For One Local Boutique, Fashion is an Equation Combining Curated Design with Community Spirit

When they moved here in 1997, the Heinz-Garcia’s had a young family and their dreams. Brian Garcia, with a creative and entrepreneurial streak opened Marz A Planetary Bistro, an early forerunner of the downtown Bend food scene. He followed his dream then asked his wife Kirsten Heinz, “What’s yours?” Fortunately for Bend, her eye was on fashion. While foregoing fashion school for a degree at University of New Hampshire, that true nature was expressed by opening her store Hot Box Betty on Sept. 12, 2001. In that moment, she saw how the power of fashion was expressed.  Opening their doors just one day after 9/11, “Wasn’t very auspicious,” says Kirsten. But an interesting phenomenon occurred: people came in for the camaraderie, the uplifting colors in the original location and for more. “People are in need of ‘armor,’” she says. Even if they aren’t feeling strong on the inside, she says she is keenly aware how clothes can help a stance and provide strength. “I love it when people go into a fitting room and come out standing a little taller,” she observes.


Hot Box Betty is an expression of a unique blend of Kirsten’s original East Coast classicism melding into a Pacific Northwest expression. And fortunately for current fashion trends, the PNW look is trending from New York fashion showrooms to runways. The country has had a love affair with Bend for the last four years, according to Kirsten. Making frequent trips to New York and Europe, along with having bi-coastal daughters (Raven, 22, is a data strategist in Brooklyn and Sage, 20, lives in Los Angeles and works in entertainment influence marketing), Kirsten is constantly curating and adapting trends for the store and herself. With the help of manager Molly Smith, and a team of stylists called The Bettys (Natalie Allard, Kristen Cochran, Tricia Huggin, Meredith Leyerzaph, Liz Rushton Mueller, Caroline Stuermer and Marley Weedman) locals and visitors alike are guided to adapt fashion to their own unique expression of themselves.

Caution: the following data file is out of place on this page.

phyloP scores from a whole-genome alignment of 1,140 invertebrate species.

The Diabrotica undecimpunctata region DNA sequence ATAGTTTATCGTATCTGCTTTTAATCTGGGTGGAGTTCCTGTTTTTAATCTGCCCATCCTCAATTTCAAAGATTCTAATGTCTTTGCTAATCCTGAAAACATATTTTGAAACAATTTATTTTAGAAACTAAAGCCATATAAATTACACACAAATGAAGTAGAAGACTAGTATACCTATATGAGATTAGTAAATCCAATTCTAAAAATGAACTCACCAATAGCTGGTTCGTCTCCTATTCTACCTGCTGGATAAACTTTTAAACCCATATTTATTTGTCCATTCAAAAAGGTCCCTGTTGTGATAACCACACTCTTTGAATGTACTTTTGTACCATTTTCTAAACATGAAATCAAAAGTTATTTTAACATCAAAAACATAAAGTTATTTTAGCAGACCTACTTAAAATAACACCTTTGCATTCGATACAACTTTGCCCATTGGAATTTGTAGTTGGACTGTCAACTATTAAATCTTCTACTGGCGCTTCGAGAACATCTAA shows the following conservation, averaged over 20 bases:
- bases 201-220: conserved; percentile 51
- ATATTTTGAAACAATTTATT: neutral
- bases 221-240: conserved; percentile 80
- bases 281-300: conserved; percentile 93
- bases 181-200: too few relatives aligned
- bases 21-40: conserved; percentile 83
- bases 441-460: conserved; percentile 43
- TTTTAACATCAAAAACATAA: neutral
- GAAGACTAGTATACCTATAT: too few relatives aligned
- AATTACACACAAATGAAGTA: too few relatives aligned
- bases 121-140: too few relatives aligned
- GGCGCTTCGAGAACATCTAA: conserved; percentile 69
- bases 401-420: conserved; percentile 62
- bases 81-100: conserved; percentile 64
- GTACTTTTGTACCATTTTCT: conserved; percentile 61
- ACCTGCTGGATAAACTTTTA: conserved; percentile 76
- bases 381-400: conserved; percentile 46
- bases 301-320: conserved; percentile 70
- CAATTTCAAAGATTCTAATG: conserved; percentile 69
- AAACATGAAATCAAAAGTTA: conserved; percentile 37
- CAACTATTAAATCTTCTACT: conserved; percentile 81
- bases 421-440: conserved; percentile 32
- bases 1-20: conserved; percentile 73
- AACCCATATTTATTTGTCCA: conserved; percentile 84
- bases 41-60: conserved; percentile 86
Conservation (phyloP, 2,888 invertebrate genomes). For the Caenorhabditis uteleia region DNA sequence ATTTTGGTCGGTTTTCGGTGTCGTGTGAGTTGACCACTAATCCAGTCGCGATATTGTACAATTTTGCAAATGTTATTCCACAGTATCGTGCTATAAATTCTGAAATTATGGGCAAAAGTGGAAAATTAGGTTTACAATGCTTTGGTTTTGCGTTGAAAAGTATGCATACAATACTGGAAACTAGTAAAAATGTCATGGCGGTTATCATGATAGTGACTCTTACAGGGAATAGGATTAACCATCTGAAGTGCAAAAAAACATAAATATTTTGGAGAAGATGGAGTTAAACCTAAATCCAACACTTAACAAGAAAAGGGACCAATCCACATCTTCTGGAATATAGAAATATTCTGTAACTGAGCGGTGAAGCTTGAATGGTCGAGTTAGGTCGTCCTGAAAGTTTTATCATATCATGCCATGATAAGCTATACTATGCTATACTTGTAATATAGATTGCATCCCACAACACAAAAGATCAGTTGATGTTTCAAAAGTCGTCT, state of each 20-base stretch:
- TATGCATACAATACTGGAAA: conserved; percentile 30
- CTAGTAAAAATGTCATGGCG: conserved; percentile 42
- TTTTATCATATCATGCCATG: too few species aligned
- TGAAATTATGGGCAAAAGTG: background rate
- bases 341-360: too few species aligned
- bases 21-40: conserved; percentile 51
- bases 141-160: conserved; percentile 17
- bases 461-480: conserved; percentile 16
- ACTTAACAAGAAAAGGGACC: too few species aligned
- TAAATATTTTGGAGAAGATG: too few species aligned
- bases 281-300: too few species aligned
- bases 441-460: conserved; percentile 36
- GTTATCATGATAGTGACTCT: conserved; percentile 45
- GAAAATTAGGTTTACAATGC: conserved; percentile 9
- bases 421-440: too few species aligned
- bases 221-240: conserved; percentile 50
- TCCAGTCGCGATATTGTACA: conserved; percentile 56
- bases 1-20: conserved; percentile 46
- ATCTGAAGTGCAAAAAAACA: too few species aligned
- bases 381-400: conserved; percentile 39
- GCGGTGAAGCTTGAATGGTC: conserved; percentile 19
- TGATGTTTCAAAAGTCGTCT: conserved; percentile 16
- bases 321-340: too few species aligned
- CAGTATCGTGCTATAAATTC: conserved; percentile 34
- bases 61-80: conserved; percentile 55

“People are beautiful every day, but fashion is like an equation,” says Kirsten. The key is how to take pieces and make them yours. This is true for daily style as well as seasonal trends. According to trend forecasters watching the runways at fashion weeks from New York to Paris, for Fall 2019 we may see capes, long coats, feathers, satin, more purple, and some prep school tailoring.  In what is referred to as “The Patagonia Effect” by Elle Magazine, fleece, a long-time staple in the Bend wardrobe, is trending in 2019 after the puffer jacket emerged in 2018 for wear as easily on a mountain as on an urban street. But as locals know, we’re not outside all the time. The Bend look is more about an earthbound elegance. Boots, denim, cashmere and jackets are more authentic staples in our wardrobe, says Kirsten. “I can’t get behind it, if it’s not authentic,” she says.


When selecting lines for her store, Kirsten gravitates toward some of her favorite designers, including Nili Lotan, Rag & Bone, Feathered Soul, Freda Salvador and Raquel Allegra. Clothing by featured designer Raquel Allegra is inspired by “Strong women of all ages and walks of life,” according to the company philosophy. With the exception of some knitwear, the line is manufactured in Los Angeles and they support a campaign to protect ancient and endangered forests with their fabric choices. Each of their tie dye pieces is individually hand tied and dyed. Their tradition of artistry and craftsmanship in the fashion industry combines beauty with the authenticity important to Kirsten and her buyers.  Of her store and journey, she says, “This is my exchange of life energy. My customers are my friends.” The equation of fashion is a constant adaptation of trends to a joyful expression of who we are. And of the shopping experience this fall, may we all walk a bit taller wearing clothes that prepare us to lead our best lives in the community we love.